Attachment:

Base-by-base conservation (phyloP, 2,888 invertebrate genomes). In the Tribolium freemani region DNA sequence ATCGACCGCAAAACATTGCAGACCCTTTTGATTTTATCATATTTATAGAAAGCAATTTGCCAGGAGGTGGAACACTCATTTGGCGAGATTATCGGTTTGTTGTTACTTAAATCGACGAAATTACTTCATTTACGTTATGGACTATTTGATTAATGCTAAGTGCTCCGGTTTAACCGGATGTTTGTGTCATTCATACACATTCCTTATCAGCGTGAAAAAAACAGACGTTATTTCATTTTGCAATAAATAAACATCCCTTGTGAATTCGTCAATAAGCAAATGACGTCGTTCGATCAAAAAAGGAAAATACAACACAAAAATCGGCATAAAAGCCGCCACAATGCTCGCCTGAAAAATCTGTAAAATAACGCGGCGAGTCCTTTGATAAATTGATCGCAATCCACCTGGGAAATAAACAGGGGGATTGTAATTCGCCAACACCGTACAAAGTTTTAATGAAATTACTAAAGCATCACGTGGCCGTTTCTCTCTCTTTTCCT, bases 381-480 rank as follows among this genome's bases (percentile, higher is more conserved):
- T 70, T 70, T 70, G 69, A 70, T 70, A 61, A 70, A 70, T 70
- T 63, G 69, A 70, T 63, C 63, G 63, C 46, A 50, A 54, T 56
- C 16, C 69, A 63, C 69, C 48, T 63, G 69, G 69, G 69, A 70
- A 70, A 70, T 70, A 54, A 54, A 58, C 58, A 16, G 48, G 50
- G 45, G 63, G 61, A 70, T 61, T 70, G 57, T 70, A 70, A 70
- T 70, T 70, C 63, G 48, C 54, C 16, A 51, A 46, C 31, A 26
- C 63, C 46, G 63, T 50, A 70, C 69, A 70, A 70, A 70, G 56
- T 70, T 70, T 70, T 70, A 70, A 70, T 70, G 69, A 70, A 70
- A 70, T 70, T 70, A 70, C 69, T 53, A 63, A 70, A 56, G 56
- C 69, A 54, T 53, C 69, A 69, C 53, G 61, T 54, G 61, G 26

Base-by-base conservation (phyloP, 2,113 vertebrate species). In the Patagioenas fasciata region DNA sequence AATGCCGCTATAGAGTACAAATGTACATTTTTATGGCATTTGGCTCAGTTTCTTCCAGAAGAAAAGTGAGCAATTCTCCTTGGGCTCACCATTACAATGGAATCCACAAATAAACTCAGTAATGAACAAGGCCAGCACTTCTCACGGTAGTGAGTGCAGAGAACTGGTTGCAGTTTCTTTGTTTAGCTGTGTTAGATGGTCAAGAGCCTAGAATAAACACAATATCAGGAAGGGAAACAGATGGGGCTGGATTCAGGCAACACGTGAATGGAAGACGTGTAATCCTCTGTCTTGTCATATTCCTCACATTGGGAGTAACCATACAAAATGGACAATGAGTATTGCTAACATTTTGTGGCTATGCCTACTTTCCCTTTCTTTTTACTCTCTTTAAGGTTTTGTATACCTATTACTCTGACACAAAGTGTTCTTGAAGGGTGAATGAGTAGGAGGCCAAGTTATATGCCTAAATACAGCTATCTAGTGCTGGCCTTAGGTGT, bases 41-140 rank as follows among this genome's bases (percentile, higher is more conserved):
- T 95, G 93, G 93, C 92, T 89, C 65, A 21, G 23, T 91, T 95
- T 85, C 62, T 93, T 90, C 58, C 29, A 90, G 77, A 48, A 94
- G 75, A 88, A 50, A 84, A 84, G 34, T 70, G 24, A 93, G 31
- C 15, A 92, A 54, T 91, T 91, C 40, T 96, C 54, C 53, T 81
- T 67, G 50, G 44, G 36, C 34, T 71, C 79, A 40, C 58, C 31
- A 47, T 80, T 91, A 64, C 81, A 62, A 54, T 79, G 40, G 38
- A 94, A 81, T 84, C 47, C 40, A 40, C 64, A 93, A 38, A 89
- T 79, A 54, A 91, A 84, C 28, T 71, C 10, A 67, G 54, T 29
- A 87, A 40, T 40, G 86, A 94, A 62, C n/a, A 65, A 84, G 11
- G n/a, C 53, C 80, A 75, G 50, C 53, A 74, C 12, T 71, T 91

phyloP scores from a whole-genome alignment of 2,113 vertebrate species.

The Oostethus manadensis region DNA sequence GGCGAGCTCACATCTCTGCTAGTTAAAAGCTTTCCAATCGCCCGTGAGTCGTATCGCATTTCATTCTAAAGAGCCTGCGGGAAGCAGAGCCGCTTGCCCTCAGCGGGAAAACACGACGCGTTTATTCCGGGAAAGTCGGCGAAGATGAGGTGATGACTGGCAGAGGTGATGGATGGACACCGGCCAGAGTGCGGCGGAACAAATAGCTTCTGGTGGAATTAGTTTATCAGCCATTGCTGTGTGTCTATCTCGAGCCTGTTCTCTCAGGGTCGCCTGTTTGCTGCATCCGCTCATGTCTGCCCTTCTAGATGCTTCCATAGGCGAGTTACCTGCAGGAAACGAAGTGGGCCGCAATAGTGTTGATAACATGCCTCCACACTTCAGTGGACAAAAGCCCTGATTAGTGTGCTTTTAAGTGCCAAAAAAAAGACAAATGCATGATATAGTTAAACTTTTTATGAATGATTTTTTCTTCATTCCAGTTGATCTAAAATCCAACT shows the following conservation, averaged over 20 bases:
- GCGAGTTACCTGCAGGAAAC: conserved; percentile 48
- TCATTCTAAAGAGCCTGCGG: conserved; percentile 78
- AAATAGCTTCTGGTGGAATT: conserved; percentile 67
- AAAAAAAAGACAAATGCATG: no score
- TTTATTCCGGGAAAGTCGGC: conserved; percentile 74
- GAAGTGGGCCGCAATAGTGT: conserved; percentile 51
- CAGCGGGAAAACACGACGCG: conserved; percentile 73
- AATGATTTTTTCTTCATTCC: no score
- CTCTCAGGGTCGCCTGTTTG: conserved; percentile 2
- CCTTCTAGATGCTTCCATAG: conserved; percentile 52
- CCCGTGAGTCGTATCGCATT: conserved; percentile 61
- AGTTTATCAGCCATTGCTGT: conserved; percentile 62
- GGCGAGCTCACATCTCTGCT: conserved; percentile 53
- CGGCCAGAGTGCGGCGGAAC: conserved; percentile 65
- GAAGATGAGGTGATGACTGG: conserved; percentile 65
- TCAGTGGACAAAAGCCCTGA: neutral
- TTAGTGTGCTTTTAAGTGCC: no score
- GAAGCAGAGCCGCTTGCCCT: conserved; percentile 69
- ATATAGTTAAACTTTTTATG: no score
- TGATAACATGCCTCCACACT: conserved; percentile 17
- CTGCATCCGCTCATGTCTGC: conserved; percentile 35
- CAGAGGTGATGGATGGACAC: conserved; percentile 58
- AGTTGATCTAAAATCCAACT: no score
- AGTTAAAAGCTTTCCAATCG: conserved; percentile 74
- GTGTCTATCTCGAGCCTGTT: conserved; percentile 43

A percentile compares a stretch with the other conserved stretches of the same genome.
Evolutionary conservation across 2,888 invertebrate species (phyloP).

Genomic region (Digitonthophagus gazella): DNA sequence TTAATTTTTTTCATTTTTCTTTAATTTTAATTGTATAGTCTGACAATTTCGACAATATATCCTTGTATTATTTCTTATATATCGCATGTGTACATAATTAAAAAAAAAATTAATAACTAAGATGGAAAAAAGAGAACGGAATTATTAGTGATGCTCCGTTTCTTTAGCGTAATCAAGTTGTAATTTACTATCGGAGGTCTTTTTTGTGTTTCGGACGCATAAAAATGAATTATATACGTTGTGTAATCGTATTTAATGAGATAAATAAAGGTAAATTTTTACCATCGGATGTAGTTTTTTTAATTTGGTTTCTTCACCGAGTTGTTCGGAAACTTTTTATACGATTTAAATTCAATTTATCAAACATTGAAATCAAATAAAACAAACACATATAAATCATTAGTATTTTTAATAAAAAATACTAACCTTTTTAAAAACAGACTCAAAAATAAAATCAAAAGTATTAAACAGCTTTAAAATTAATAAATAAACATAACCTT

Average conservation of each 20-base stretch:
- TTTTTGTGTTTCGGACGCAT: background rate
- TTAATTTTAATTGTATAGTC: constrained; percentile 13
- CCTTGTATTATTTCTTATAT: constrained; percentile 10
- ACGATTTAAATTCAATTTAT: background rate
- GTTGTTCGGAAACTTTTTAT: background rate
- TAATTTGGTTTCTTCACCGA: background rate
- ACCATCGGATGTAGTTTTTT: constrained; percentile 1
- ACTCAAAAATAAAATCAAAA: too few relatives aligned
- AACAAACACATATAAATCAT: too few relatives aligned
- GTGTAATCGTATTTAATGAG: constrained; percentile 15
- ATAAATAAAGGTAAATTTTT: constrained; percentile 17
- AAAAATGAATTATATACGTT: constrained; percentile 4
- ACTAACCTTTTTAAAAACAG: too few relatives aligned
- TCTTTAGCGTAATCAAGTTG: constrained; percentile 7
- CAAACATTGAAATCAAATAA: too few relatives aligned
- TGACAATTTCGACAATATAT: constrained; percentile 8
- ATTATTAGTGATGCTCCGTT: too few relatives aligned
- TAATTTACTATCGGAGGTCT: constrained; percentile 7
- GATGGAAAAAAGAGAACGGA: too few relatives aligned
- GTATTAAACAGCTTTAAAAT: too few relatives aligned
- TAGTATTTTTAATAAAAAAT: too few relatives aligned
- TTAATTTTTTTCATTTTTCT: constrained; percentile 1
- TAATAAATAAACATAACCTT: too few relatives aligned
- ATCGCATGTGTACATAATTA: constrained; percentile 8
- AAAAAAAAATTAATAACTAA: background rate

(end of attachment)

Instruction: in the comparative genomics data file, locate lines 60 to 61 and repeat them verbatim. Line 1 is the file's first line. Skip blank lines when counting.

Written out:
- ACCATCGGATGTAGTTTTTT: constrained; percentile 1
- ACTCAAAAATAAAATCAAAA: too few relatives aligned